In what ways do you think ChemComm stands out among other journals in your field?

As other journals take communications, full papers and numerous reviews, ChemComm stands out as the journal that focuses on  communications. These short but impactful papers cover areas across the discipline of Chemistry and beyond.

Are there ways in which the journal can further support and engage with future generations of scientists?

I think that young (and old) scientists want to engage with quality, quality papers, quality reviewing and quality editors. The sustained focus of ChemComm on these aspects augurs well for continuing engagement of the community through the generations.

I also believe that ChemComm’s efforts to continue to increase their presence and use of social media is critically important. This is a terrific tool for the rapid dissemination of information allowing scientist to ensure that their community is aware of their work.

Could you provide a brief summary of your recent ChemComm publication?

Our recent ChemComm describes a unique synthetic route to phosphorus analogues of β-lactams, exploiting FLP-type reactions.

In your opinion, what are the next steps or potential areas of research that could build upon the findings in this paper?

These compounds have potential to act as antimicrobial agents. We are developing collaborations to evaluate these species and related derivatives.

Read Doug’s full Communication here: Stannyl phosphaketene as a synthon for phosphorus analogues of β-lactams by Yong-an Luo, Zhao Zhao, Ting Chen, Yanguo Li, Yufen Zhao, Douglas Stephan and Yile Wu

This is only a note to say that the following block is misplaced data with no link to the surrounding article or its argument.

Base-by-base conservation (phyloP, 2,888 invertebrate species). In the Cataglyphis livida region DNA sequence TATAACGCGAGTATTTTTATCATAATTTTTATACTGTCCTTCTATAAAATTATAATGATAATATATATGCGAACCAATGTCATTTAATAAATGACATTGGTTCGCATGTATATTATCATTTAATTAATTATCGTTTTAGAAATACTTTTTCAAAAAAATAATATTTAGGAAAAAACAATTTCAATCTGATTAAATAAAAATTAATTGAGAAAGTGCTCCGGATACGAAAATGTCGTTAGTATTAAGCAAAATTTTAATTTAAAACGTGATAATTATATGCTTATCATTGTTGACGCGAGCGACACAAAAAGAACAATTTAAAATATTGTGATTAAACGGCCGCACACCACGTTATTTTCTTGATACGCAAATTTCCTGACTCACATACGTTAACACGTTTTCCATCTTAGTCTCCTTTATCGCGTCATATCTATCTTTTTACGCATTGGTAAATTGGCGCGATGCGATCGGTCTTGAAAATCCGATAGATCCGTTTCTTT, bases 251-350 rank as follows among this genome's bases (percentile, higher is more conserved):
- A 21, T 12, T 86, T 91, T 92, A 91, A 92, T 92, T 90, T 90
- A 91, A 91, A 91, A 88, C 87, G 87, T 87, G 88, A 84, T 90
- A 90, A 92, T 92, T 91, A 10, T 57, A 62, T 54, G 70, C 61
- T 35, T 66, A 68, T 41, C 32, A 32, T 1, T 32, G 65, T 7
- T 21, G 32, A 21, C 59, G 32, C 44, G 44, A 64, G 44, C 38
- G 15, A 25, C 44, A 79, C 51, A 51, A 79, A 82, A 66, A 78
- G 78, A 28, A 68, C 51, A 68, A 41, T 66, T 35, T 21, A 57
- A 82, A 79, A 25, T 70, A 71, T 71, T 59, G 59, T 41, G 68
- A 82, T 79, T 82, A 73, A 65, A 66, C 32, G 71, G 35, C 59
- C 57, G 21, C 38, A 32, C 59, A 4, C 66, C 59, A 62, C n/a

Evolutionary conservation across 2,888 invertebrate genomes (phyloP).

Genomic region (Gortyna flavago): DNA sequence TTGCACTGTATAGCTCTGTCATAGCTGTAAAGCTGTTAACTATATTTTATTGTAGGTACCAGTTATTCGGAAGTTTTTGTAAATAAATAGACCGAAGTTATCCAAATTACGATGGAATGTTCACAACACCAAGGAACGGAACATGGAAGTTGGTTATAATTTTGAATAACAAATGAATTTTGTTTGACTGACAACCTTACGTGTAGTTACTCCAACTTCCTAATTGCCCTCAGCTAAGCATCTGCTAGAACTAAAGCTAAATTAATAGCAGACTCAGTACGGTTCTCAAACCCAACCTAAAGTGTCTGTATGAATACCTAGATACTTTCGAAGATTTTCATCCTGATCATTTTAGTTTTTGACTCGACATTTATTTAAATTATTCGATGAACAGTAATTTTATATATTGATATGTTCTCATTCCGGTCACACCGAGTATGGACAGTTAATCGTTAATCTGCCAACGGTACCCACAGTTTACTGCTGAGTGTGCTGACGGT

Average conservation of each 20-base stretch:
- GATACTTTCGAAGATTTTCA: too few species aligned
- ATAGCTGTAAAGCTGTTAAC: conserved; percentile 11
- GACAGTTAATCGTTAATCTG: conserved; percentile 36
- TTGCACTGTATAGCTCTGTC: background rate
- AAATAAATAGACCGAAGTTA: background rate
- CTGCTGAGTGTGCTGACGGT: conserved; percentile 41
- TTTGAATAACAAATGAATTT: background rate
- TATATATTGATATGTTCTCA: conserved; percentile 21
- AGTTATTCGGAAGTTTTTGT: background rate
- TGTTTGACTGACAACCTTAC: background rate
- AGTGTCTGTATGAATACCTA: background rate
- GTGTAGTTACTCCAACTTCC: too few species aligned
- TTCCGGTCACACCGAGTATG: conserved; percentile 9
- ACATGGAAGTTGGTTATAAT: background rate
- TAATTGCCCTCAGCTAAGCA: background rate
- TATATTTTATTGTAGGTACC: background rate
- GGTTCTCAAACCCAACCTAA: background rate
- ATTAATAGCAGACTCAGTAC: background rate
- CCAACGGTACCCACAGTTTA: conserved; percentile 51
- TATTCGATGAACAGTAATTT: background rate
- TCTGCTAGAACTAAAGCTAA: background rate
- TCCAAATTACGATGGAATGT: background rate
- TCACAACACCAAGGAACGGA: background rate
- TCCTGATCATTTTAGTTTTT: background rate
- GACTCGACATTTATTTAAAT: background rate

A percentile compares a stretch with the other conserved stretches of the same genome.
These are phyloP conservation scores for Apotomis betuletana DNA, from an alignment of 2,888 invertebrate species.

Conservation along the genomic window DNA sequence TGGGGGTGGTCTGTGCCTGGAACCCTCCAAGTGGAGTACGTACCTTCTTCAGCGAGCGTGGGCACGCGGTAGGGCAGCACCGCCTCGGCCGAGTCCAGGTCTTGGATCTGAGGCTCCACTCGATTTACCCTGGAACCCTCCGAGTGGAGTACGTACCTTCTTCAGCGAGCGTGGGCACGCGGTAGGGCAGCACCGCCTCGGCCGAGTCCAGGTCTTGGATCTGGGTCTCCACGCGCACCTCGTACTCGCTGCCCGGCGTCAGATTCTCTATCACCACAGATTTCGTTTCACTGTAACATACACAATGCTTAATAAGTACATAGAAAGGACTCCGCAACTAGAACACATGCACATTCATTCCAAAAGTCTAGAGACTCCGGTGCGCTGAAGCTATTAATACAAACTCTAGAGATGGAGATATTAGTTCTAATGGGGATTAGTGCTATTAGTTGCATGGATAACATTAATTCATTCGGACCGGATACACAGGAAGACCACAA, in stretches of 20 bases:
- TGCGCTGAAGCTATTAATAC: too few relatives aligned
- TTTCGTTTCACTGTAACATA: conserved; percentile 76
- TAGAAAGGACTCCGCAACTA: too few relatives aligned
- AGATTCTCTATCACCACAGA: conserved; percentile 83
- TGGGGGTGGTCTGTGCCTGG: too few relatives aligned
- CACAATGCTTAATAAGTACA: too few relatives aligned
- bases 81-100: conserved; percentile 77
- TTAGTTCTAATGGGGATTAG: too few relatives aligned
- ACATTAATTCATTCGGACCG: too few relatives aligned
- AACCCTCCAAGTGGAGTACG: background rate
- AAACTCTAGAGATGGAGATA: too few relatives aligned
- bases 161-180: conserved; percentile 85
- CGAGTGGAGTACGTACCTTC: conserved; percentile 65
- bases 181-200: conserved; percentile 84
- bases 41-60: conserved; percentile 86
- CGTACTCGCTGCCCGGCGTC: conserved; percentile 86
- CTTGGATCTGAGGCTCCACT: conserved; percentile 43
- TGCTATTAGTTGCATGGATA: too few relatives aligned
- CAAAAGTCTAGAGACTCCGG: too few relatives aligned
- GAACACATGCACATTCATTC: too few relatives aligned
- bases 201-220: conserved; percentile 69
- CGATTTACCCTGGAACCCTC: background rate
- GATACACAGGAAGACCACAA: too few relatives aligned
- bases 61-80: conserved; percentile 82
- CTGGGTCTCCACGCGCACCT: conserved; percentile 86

Eli Zysman-Colman obtained his Ph.D. from McGill University in 2003 under the supervision of Prof. David N. Harpp as an FCAR scholar, conducting research in physical organic sulfur chemistry.  He then completed two postdoctoral fellowships, one in supramolecular chemistry with Prof. Jay Siegel at the Organic Chemistry Institute, University of Zurich as an FQRNT fellow and the other in inorganic materials chemistry with Prof. Stefan Bernhard at Princeton University as a PCCM fellow.  He joined the department of chemistry at the Université de Sherbrooke in Quebec, Canada as an assistant professor in 2007. In 2013, he moved to the University of St Andrews in St Andrews, UK, where he is presently Professor of Optoelectronic Materials, Fellow of the Royal Society of Chemistry and a past holder of a Royal Society Leverhulme Trust Senior Research Fellowship.  His research program focuses on the rational design of: (I) luminophores for energy-efficient visual displays and flat panel lighting based on organic light emitting diode (OLED) and light-emitting electrochemical cell (LEEC) device architectures; (II) sensing materials employed in electrochemiluminescence; and (III) photocatalyst developing for use in organic reactions.

What is your favourite thing about ChemComm?

I enjoy the breadth of chemistry covered in Chem. Commun.

Could you provide a brief summary of your recent ChemComm publication?

Our paper demonstrates a new multiresonant thermally activated delayed fluorescence (MR-TADF) emitter design, DDiKTa-F wherein we annelate on either side of a fluorene a known MR-TADF moiety that we had previous studied, DiKTa. In doing so, we produced a narrower, brighter and red-shifted emission compared to a previous emitter we had developed, DDiKTa. We then demonstrated its utility as the emitter in an organic-light emitting diode.

Read Eli’s Open Access Communcation article here: A fluorene-bridged double carbonyl/amine multiresonant thermally activated delayed fluorescence emitter for efficient green OLEDs by Sen Wu, Ya-Nan Hu, Dianming Sun, Kai Wang, Xiao-Hong Zhang and Eli Zysman-Colman